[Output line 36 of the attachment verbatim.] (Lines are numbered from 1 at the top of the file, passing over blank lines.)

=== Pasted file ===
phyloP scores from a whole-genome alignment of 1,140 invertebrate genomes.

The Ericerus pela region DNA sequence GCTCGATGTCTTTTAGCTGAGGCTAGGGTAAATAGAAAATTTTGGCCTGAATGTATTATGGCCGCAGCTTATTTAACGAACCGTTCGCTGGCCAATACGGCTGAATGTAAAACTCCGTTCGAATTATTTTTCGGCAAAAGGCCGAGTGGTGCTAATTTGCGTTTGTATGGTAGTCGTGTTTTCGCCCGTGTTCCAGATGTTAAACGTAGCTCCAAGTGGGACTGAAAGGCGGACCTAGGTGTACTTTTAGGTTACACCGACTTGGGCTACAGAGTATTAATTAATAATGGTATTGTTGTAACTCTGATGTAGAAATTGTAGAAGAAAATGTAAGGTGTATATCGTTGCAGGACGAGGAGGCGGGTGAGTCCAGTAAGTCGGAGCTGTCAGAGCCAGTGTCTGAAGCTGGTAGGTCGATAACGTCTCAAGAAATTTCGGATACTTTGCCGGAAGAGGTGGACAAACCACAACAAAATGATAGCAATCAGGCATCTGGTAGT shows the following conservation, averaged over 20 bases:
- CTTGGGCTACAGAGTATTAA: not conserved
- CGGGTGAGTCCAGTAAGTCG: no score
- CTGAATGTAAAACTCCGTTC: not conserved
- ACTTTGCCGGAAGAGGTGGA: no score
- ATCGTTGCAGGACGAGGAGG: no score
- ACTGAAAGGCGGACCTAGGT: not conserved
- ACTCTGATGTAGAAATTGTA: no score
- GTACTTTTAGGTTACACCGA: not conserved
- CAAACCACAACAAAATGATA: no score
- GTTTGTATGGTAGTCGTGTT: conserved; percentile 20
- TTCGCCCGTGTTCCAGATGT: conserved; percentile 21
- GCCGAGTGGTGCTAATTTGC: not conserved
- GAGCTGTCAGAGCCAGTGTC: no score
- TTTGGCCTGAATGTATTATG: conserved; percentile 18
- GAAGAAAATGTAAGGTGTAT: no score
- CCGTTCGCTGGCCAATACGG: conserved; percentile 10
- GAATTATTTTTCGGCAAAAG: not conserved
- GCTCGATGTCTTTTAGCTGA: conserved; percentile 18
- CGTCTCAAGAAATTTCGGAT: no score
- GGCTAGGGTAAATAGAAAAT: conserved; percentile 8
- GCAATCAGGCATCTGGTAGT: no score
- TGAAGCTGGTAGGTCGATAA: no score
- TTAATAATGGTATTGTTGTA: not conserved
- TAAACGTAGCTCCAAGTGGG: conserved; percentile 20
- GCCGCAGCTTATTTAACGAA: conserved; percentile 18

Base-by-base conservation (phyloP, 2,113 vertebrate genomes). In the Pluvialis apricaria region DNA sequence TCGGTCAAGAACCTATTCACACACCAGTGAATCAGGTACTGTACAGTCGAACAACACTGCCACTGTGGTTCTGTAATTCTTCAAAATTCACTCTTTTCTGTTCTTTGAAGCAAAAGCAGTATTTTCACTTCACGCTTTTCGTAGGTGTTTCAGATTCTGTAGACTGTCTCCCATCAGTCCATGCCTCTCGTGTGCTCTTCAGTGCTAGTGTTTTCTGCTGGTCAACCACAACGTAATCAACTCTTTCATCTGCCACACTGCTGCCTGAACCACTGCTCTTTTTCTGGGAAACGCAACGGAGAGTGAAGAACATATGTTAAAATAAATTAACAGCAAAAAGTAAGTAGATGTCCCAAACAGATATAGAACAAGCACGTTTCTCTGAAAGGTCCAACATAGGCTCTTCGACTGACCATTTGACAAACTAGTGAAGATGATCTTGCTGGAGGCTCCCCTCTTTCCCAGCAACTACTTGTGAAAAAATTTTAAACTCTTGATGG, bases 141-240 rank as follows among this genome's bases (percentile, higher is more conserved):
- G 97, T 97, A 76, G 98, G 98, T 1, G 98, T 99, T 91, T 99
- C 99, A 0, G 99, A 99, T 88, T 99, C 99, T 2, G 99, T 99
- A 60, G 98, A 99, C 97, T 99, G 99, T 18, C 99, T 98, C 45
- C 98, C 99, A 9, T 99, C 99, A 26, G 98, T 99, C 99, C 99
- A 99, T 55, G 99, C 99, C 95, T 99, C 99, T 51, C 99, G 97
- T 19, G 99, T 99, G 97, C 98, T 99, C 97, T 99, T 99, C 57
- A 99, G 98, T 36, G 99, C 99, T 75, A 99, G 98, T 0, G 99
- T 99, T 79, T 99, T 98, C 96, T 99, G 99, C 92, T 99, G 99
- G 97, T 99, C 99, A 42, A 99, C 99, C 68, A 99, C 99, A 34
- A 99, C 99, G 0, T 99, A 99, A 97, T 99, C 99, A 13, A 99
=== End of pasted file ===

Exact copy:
- T 99, T 79, T 99, T 98, C 96, T 99, G 99, C 92, T 99, G 99